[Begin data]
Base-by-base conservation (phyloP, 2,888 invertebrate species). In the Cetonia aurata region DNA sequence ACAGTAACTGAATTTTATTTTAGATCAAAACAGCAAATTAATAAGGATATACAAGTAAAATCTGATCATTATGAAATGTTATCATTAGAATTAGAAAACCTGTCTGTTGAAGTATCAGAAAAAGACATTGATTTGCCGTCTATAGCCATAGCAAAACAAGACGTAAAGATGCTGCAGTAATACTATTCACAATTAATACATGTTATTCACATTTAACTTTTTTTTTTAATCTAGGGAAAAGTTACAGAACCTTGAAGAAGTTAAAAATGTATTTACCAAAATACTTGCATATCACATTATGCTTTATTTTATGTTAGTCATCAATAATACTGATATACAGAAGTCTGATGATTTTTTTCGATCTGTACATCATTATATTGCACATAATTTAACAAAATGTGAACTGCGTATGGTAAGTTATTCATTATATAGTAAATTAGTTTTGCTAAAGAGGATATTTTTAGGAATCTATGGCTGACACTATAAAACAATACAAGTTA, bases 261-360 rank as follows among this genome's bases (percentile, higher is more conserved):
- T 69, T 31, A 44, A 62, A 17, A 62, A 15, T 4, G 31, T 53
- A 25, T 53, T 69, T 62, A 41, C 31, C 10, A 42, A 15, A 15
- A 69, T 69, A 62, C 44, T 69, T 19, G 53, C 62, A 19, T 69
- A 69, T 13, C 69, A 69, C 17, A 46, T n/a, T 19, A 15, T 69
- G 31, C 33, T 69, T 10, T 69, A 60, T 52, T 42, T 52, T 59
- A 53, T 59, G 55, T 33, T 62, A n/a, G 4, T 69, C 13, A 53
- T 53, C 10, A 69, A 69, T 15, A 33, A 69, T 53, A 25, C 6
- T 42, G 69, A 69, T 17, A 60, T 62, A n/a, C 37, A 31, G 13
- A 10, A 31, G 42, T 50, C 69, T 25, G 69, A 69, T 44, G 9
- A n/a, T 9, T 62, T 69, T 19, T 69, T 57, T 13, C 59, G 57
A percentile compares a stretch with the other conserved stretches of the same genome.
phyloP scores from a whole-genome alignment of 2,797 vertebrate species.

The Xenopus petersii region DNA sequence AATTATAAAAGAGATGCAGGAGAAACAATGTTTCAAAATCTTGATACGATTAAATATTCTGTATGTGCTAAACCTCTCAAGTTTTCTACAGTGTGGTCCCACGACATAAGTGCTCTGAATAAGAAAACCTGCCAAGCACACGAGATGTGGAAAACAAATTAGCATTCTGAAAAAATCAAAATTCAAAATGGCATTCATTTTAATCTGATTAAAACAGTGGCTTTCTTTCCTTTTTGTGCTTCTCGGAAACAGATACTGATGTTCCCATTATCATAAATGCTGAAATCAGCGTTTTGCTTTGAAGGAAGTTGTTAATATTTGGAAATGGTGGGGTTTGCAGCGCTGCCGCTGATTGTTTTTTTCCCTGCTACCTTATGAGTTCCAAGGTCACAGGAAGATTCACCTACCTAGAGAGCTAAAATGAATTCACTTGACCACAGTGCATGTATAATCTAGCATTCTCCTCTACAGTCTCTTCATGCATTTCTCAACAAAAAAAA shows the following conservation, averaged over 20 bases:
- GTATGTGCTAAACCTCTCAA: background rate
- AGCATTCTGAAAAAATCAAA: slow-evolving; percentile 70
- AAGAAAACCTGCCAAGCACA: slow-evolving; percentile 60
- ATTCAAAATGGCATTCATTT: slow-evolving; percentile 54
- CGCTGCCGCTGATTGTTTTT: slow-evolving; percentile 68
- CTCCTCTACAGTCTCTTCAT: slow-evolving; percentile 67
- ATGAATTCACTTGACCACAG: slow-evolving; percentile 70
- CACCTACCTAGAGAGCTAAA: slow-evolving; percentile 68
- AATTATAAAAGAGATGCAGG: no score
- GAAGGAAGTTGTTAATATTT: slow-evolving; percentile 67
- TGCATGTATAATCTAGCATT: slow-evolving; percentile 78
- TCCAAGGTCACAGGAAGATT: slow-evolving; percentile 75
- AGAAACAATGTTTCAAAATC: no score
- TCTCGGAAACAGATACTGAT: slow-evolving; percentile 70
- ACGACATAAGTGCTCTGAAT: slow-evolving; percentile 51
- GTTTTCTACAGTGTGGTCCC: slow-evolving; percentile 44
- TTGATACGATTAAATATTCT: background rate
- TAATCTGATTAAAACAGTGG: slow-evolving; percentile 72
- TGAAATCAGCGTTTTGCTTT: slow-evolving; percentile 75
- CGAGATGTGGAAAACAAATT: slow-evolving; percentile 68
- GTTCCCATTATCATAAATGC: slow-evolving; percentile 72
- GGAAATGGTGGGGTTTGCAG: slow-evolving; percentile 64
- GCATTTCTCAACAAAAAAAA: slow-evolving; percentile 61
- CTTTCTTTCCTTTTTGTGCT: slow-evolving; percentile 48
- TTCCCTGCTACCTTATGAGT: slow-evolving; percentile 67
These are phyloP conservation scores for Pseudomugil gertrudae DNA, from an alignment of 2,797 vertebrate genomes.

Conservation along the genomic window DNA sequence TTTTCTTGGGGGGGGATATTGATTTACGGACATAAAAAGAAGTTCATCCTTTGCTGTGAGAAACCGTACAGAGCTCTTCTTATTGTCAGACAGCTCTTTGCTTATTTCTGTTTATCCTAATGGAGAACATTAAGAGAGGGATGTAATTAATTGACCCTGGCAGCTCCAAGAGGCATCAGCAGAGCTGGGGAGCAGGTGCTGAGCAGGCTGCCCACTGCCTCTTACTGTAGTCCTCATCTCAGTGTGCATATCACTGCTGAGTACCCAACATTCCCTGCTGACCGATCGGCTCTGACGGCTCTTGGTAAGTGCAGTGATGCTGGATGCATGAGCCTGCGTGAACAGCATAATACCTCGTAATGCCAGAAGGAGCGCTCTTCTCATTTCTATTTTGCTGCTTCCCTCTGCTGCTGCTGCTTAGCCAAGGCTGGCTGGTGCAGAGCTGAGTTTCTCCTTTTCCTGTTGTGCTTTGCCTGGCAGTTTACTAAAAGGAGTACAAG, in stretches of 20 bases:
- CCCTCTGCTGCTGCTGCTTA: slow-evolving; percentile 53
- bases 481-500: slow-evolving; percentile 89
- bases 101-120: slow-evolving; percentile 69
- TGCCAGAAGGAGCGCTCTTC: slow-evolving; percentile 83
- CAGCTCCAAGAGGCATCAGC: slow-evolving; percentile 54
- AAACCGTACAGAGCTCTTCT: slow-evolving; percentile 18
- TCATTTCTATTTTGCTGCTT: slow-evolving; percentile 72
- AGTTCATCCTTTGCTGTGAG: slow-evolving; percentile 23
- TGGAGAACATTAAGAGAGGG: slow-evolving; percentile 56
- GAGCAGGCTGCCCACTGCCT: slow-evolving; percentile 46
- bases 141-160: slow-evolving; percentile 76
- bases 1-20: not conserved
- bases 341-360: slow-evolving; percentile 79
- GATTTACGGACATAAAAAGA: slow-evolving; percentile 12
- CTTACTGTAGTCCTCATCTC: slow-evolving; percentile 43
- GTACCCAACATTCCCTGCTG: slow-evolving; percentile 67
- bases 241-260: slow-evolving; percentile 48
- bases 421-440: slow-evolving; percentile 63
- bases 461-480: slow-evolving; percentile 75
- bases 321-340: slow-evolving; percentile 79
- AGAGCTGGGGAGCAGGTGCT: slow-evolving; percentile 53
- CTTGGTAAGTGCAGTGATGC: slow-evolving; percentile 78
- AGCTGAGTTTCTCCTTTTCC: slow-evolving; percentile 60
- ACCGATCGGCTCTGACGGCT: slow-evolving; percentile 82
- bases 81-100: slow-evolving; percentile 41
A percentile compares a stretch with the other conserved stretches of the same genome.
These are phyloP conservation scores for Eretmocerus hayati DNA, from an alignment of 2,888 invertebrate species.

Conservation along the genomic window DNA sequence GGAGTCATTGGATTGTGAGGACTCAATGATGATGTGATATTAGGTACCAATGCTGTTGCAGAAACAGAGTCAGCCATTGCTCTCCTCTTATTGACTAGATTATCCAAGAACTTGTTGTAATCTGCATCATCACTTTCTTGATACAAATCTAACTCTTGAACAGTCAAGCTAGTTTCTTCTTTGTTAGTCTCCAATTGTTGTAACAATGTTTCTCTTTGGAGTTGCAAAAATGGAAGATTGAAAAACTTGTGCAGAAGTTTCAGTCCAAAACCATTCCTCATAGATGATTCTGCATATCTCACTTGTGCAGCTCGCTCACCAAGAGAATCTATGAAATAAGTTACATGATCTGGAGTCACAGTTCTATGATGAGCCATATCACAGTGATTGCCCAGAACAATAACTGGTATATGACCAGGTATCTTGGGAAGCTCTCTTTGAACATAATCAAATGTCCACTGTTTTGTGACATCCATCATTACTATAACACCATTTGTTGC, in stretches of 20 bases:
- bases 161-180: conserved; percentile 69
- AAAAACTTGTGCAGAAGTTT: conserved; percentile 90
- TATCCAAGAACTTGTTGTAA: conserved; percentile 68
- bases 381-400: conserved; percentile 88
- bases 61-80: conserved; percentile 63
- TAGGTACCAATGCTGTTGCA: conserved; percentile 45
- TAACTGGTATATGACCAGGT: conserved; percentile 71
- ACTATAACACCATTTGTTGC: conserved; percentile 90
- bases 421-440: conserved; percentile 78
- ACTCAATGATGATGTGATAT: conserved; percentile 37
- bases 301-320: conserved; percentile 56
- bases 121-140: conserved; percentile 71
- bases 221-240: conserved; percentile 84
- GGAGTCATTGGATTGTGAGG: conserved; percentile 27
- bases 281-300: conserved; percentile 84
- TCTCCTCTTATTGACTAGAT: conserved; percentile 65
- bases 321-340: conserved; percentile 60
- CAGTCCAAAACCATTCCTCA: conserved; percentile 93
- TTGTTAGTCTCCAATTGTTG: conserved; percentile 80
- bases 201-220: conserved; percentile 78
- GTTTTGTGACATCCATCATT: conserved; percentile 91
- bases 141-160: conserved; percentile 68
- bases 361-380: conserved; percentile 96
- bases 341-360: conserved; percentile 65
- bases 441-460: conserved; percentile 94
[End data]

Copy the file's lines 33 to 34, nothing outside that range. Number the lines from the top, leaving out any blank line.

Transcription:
- TGAAATCAGCGTTTTGCTTT: slow-evolving; percentile 75
- CGAGATGTGGAAAACAAATT: slow-evolving; percentile 68